I read your last post too and I hope that the parasites, or whatever they turn out to be, are on their way out, away. As if it musn't be hard enough on it's own to judge what is going on in the bodies of your little guys without added challenge...

Selena said...

Beautiful post. I can totally relate and seeing how we both have the same struggles, I fit into your world.

It's encouraging to know I'm not alone in this battle and I'm so thankful you take the time to blog about your experiences so that others may learn and appreciate what is really important in this world.

My 3yo ASD son attended my 7yo son's birthday party at the bowling alley today. I am always nervous how things will go...he was wonderful for the entire 2 hours (nothing too strange as we are on an ALA round). Sigh.. We've come a long way since his diagnosis last February, it's getting easier, slowly but surely.

Jessica said...

Thank you Selena! I have "met" such wonderful people like you through my blog, all people who I can relate to, lol. It's time we stopping having to find others like us to fit in and make it known that we are here to stay! Sharing our stories with the world is the way awareness grows. Thank you for reading and spreading the word!

I can remember those days when I was nervous to do anything with Grayson, would he scream and cry, would the tantrums be out of control, would he want to leave before it got started because it was too loud, would he ignore kids trying to talk to him, the sensory was always at the root of it all. I wouldn't even sign him up for lessons for anything, out of fear of his inconsistencies. There was a time when carnivals through him over the edge! That is no longer a problem!! HE had a BLAST at Sesame Place a few weeks ago! I can't even believe I am saying that, it's still surreal! He now takes guitar lessons and wants to do football and gymnastics!! Tonight he played "Mary Had a Little Lamb" for his grandparents with such pride on his face. I LIVE for these moments, this is what normal should feel like.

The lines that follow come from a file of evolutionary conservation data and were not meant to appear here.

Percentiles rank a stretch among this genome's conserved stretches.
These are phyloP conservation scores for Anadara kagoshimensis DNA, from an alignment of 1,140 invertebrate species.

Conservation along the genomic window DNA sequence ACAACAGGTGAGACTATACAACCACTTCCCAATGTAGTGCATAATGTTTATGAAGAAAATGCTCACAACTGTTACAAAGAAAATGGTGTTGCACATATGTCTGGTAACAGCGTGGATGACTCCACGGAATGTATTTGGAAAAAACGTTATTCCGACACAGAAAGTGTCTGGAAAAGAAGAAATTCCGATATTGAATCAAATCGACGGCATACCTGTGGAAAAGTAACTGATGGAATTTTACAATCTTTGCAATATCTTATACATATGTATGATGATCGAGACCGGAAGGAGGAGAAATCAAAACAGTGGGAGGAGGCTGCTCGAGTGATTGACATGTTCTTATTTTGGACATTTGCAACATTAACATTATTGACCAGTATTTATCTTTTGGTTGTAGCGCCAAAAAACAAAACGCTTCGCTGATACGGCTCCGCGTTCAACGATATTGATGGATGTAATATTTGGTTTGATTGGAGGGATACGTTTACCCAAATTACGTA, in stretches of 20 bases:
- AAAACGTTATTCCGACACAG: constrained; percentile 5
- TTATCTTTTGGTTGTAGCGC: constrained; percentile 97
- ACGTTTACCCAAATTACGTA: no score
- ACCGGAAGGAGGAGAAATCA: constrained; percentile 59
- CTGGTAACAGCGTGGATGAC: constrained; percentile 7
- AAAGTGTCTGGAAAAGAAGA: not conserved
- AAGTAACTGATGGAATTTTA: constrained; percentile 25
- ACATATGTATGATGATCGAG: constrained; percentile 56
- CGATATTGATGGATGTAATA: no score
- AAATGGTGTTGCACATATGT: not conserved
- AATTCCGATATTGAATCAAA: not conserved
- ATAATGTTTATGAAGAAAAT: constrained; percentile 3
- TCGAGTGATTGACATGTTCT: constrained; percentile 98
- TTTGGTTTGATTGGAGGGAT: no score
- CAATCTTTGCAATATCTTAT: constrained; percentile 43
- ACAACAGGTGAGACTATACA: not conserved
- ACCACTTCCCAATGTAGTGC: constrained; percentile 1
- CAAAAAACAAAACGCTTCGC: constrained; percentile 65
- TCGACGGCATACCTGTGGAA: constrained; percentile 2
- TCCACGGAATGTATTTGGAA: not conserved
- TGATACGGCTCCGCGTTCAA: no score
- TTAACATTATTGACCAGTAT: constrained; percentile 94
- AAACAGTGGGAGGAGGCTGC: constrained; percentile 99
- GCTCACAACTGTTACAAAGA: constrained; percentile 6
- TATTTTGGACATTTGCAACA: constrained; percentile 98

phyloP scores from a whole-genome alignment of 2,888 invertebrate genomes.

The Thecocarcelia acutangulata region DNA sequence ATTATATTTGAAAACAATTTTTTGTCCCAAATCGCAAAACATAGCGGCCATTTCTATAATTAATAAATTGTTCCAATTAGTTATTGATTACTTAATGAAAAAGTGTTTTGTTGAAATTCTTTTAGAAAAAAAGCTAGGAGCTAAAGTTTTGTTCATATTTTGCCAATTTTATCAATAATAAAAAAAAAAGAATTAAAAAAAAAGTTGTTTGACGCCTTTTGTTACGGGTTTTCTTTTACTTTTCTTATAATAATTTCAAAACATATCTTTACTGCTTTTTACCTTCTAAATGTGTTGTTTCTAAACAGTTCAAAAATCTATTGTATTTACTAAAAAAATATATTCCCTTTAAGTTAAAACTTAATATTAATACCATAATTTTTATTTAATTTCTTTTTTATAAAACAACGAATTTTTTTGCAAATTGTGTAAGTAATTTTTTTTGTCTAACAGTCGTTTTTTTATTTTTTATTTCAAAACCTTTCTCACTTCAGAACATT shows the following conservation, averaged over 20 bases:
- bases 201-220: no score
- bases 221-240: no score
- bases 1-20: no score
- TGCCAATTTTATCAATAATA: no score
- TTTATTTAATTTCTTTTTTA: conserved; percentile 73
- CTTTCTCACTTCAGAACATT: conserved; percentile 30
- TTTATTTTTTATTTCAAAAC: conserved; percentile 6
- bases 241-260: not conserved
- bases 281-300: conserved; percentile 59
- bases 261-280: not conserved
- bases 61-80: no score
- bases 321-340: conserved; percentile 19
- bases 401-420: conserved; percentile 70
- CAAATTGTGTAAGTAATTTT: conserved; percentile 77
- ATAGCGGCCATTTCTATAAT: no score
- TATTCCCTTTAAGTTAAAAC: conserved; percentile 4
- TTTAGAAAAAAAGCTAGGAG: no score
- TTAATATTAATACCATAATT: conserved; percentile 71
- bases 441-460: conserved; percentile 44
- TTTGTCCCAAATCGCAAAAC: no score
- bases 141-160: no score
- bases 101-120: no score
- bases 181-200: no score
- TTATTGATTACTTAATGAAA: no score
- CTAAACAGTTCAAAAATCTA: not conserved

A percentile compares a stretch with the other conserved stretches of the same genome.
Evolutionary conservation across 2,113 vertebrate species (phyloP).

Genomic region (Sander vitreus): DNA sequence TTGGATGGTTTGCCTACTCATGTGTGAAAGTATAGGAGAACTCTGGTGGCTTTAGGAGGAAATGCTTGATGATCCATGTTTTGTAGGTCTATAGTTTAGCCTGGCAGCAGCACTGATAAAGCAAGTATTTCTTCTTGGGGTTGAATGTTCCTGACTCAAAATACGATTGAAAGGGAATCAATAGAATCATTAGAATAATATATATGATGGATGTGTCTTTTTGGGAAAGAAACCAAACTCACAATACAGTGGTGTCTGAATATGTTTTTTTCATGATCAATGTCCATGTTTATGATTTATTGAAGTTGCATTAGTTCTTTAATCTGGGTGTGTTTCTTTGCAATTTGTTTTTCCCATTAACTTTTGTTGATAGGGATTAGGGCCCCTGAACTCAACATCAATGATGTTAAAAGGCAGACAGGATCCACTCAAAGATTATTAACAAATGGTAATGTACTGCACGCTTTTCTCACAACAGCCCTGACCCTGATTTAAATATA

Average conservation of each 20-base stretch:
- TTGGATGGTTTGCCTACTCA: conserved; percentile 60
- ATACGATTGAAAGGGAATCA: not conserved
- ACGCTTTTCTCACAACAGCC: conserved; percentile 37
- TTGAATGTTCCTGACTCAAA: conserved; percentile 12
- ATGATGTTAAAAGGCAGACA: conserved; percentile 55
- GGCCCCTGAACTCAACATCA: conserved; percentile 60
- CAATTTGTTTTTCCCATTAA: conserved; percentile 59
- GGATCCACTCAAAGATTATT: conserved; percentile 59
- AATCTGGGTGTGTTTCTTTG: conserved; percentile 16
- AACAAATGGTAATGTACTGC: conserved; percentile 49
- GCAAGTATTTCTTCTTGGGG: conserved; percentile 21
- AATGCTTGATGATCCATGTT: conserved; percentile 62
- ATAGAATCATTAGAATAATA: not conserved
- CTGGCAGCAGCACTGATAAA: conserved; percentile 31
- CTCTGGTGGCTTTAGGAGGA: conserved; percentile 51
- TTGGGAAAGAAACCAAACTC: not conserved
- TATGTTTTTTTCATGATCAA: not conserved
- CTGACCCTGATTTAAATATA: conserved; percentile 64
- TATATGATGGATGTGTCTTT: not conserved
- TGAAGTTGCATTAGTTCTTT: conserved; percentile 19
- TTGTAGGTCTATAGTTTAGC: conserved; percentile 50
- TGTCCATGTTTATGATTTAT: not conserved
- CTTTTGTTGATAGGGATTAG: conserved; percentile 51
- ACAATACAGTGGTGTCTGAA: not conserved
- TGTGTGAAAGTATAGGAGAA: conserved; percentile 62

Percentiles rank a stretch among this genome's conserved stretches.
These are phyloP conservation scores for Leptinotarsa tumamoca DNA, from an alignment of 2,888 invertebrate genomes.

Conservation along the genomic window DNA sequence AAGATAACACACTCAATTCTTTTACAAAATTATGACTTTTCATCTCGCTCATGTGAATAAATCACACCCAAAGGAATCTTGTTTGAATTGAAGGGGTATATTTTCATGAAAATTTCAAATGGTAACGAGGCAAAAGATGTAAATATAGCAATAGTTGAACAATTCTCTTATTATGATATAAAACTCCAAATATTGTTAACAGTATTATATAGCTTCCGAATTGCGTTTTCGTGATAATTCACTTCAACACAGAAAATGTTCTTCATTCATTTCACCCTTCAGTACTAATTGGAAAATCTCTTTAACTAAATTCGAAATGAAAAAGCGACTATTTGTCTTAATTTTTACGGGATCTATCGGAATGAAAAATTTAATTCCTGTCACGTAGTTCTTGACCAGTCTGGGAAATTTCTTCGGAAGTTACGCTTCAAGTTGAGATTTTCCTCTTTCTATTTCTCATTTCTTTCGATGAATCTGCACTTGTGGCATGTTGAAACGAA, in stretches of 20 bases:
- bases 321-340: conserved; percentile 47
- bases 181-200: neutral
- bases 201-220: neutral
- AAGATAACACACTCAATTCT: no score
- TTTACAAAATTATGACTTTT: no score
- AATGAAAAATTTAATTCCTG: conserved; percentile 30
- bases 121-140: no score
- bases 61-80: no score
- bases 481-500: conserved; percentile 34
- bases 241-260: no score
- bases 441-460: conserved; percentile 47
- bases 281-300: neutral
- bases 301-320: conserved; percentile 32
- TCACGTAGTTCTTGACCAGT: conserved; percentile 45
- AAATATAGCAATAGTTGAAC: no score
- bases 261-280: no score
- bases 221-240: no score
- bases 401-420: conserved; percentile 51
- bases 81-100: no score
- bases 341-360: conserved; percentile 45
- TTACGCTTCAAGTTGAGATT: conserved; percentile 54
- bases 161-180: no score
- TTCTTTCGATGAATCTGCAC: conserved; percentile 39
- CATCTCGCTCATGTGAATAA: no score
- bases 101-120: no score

Keep doing what you are doing, I am so glad you have been able to taste a piece of your future today. One day you will look back at all of this and be amazed that things were ever so crazy.

OTB (Outside the Box) said...

Hi Jessica,